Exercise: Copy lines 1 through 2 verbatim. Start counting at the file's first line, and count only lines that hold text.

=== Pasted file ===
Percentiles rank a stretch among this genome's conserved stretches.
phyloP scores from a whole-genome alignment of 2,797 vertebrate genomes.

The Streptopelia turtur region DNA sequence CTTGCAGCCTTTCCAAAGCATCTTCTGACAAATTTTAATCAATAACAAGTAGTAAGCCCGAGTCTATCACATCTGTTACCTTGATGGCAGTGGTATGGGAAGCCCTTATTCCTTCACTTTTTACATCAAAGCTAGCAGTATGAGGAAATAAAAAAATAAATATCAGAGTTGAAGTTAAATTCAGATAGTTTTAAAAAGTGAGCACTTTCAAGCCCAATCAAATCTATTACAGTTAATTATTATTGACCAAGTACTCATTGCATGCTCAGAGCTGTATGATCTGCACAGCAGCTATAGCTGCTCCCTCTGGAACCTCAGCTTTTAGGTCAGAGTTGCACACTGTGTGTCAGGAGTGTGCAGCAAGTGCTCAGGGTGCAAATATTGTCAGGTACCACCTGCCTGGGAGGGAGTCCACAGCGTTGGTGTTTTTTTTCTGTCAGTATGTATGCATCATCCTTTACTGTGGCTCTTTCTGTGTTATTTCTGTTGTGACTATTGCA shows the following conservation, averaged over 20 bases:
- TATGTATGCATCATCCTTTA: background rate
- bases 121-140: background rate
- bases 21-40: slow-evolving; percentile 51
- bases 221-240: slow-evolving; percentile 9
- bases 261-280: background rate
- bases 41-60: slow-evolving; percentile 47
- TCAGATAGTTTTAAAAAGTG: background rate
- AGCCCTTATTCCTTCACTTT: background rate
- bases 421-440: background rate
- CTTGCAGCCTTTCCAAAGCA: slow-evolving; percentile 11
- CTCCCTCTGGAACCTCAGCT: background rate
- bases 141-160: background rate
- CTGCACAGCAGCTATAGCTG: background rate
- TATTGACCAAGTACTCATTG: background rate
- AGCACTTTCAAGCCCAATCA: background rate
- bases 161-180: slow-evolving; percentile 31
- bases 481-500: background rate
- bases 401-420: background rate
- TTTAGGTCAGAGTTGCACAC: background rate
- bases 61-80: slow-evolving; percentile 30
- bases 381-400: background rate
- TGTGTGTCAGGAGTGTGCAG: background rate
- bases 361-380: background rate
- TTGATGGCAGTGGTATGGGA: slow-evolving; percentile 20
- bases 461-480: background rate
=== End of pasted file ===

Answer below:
Percentiles rank a stretch among this genome's conserved stretches.
phyloP scores from a whole-genome alignment of 2,797 vertebrate genomes.